John Tutino | Imagem: Duke University Press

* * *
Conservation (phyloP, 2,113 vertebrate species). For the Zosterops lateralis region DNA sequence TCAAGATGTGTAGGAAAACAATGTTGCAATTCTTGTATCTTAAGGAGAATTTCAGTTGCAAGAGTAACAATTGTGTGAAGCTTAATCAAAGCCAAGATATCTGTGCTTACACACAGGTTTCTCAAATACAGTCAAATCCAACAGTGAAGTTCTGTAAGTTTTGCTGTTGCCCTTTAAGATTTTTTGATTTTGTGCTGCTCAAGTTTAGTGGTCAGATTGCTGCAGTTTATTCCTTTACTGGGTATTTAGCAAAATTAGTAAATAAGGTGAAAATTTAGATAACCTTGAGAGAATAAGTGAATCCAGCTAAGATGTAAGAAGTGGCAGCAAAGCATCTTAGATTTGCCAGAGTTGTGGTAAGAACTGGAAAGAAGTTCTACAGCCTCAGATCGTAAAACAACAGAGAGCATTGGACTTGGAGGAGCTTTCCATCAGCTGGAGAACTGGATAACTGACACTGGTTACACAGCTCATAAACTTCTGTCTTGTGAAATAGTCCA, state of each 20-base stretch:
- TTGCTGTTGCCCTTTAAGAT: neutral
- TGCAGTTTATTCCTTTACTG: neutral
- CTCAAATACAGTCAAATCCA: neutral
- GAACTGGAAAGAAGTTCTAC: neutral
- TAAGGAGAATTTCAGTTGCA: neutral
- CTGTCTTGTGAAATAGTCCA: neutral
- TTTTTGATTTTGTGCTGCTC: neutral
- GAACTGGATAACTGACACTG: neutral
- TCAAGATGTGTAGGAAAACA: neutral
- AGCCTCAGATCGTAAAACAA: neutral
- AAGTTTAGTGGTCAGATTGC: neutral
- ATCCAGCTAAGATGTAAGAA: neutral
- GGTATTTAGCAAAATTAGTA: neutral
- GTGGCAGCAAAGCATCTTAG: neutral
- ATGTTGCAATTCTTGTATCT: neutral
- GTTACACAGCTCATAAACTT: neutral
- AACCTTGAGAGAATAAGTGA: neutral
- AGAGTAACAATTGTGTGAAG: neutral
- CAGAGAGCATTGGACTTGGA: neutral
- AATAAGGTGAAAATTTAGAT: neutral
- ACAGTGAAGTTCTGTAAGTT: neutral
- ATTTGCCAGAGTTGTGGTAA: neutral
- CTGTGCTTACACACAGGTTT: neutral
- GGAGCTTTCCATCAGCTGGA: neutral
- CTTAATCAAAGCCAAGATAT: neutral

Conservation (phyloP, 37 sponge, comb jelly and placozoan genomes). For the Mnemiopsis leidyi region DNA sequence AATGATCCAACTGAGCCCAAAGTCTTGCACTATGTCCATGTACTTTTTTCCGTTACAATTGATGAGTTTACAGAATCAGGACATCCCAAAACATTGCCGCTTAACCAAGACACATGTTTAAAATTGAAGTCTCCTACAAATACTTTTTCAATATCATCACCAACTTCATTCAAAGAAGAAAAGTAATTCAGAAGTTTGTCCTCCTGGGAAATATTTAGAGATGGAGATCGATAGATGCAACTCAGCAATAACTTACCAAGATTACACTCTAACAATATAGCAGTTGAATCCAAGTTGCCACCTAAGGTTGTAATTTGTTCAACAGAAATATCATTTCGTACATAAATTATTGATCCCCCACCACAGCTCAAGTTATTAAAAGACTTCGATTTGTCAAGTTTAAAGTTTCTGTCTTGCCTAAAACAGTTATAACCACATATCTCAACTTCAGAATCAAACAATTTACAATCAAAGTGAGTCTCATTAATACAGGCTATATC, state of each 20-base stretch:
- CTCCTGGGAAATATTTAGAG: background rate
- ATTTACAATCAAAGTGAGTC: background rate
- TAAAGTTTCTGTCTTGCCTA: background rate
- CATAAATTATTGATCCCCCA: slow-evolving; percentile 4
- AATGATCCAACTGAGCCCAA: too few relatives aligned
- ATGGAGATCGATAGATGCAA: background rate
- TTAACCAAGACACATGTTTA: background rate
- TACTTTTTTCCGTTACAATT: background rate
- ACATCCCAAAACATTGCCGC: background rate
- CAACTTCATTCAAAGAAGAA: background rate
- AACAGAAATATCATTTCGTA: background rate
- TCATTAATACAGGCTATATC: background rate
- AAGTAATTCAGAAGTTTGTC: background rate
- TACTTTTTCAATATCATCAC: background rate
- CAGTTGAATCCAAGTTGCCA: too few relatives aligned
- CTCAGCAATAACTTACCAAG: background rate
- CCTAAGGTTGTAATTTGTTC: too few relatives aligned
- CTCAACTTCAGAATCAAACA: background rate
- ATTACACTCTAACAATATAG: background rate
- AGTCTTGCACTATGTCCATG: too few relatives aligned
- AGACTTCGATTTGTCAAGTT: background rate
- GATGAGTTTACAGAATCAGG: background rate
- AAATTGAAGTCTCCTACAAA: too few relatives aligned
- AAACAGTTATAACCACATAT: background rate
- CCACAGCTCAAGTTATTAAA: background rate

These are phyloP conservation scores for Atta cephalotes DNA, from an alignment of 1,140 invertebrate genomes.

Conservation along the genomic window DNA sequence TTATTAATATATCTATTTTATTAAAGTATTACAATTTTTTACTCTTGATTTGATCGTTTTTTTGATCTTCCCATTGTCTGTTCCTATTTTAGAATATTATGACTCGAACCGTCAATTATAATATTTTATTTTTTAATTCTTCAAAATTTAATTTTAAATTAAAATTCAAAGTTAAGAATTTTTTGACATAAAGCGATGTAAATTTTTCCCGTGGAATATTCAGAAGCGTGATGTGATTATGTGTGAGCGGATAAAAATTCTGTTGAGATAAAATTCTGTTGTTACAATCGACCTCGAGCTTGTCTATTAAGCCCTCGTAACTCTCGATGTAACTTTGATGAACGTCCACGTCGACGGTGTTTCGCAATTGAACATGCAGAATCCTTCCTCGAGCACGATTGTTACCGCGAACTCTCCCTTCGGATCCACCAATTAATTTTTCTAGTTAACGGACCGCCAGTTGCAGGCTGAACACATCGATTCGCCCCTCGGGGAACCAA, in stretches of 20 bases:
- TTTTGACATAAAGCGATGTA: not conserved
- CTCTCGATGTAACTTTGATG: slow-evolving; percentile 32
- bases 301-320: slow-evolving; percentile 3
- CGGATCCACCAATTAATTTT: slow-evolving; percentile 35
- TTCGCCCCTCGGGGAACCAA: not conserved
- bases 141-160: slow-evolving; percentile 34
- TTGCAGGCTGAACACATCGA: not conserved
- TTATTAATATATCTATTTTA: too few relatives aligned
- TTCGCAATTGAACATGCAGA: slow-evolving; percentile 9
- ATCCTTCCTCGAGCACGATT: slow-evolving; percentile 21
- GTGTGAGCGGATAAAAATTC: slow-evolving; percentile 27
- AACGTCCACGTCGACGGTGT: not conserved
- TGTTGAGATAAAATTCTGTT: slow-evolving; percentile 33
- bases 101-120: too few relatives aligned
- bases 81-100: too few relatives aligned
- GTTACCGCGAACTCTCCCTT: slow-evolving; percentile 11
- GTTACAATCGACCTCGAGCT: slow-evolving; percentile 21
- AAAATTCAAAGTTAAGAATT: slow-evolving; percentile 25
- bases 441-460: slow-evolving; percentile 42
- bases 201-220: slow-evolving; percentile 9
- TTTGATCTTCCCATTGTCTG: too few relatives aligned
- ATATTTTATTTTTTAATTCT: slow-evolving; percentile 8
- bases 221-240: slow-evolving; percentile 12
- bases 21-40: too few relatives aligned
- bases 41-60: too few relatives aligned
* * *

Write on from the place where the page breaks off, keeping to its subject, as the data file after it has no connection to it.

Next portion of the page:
John Tutino’s The Mexican Heartland: How Communities Shaped Capitalism, a Nation, and World History, 1500-2000 (2018) examines Mexico’s long modern and contemporary histories, spanning from the sixteenth century, with the emergence of a silver economy, to the consolidation of Mexico City as a major world city in the twentieth century. Dr. Tutino is a professor of history based in Washington D.C. While focusing on Mexico, his work encompasses the transnational history of Latin America, and its centrality in the development of capitalism. Tutino’s book centers Latin America in global processes, namely those attached to the development and expansion of capitalism. While commodity-focused works are not particularly new, Tutino’s (2018) piece is not a work on silver or other Mexican commodities. It focuses on the agency and on the deep level of negotiation that had to exist, through centuries, for powerful actors – either Spain or postindependence elites – to exercise their dominance. While not particularly tied to Atlantic history, but rather to global movement and the convergence of Pacific and Atlantic economies and societies, Tutino’s book serves as a good example of a work that moves away from particular nation-state centric perspectives, also focusing on diverging communities within the nation-state, and their relationship to processes that go beyond the national borders.